The northeastern state of Assam has been ravaged by the incessant downpour, and along with bringing human life to a standstill, has severely affected the wildlife, with a large chunk of the forestland of the Kaziranga National Park submerged underwater.
Speaking to Republic World, Wildlife Conservation Trust president Anish Andheria opining on the calamity, accentuated on the need to provide 'permanent, wide, animal passages.'
He said, "Kaziranga is situated in the floodplains of the mighty Bramhaputra and hence it gets naturally inundated every year. However, when the landscape wasn't fragmented due to the National Highway; a battery of tea estates that are fenced; innumerable illegal quarries and above all, human habitations, animals would migrate to the highlands of Karbi Anglong as the floodwaters rose."
"In recent times, the rapid change in land use pattern around Kaziranga makes the movement of wild animals extremely challenging, resulting in disproportionately high number of deaths. The forest department tries it's best to rescue whatever animal they can, but they too are helpless in front of the anthropogenic pressures that have increased the wrath of the floods by a magnitude. The only solution to this man-made recurring issue is by making it mandatory for the tea estates to provide permanent, wide, animal passages; by ordering the highway authority to build underpasses at multiple places along NH-37, that are at least 500 meter wide and 7 meter tall and above all close down all illegal stone quarries along the migratory path of wild animals," he added.
Emphasising over the need for 'protection' rather than 'rescue', Tadoba Forest Official Anirudh Chaoji said that the poachers exploit such situations and that the state government and the state Forest Department is already alert over this situation.
He said, "Rescue is slightly difficult here. Wild animals capture – when they are getting washed off is a difficult task. Though motorboat rescue teams of the Forest Department are in place. It is not Rescue that is very important here. It is the protection that needs to be ensured when the animals leave the safety of the protected area and often reach close to the human habitation."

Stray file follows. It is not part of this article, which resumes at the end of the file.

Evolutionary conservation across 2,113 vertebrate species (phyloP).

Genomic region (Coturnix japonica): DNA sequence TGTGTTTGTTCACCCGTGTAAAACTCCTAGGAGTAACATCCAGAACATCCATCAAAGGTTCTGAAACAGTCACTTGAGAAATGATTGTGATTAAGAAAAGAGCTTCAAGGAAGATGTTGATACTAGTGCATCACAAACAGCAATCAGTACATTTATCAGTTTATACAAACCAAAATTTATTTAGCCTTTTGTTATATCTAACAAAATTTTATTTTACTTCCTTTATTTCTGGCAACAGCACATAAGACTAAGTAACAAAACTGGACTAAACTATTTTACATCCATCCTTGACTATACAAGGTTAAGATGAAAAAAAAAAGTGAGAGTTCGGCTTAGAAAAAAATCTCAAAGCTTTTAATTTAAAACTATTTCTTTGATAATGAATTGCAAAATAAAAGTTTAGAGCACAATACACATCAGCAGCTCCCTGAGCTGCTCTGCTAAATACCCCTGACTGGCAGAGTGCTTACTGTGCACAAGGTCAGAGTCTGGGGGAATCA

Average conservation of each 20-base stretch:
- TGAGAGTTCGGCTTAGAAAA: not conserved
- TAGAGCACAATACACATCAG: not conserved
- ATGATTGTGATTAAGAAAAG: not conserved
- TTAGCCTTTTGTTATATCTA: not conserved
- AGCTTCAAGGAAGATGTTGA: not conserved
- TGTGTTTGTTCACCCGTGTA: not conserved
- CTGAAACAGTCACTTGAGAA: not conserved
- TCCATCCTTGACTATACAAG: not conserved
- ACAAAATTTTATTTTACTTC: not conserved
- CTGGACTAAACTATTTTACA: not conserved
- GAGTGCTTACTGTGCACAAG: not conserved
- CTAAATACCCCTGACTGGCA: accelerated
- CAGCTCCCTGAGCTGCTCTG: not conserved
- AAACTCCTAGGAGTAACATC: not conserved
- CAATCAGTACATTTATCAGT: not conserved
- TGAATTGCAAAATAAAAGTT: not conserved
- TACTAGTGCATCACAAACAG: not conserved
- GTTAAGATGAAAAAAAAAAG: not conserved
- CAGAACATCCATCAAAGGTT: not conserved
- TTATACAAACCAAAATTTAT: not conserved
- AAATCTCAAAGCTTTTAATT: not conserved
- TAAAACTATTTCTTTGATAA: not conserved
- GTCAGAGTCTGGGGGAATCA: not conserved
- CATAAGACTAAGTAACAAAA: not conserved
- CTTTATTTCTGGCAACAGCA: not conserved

"Poaching is a reality of this area. And the unscrupulous poachers make use of the difficult situation that the animals are in. Forest Department and Government is alert to this fact and has mobilized staff to keep a watch for such elements. This includes the well-armed Assam Forest Protection Force," he added.
The wildlife conservationist further elaborated on three immediate efforts that need to be taken by the Forest Officials and noted that there is an imperative need to impose a speed limit on the highway, considering the displacement of animals.
The Forest official said:
1. The speed limit of the vehicles plying on the NH 37 – many animals are crossing the road. Not always only large animals that can be seen from a distance. The number of snakes and other smaller animals die – simply because they were not noticed in time."
2. Safety of the animals that leave the Protected Areas and come close to human settlements or rehabilitation sites," he added.
3. This is a very important case for making an elevated road. Kaziranga has a highway passing through it. A detailed study needs to be done of the maximum possibility of Crossing Zones and in such areas, the highway needs to be elevated. Kaziranga is a National Heritage. And the floods are an annual event. Also, animals tend to cross the highway even during non-flood times. Such an elevated road will help the cause.
With the prevailing situation far from normalcy, a video of a herd of deer wading through neck-deep waters and more such discomforting photographs of the wildlife on social media had laid bare the gravity of the situation.
According to Republic TV sources, no Tiger deaths have been reported as per the data, however, 2, rhinos, 3 elephants, along with 5 Hog Deers, and 1 Wild Boar have died due to drowning.
Meanwhile, 1 Sambar Deer and 8 Hog Deers died after being hit by vehicles amid the floods while moving towards the highlands. Along with the loss of animal lives, anti-poaching camps on the fringes of the forest have been affected, causing an alarming situation.
At the moment, Section 144 has been imposed around the Kaziranga National Part
Here are some distressing photographs from the floods:
As per the latest update, 30 out of 33 districts have submerged in the state. The worst affected areas are Lakhimpur, Majuli, Kaziranga, Morigaon, Barpeta and Nalbari. The death toll of people owing to the situation is 15. Over 50 lakh people have been affected because of the state. The government has set up over 183 relief camp for the people affected by the floods in the state. Over one lakh people are living in the relief camps currently.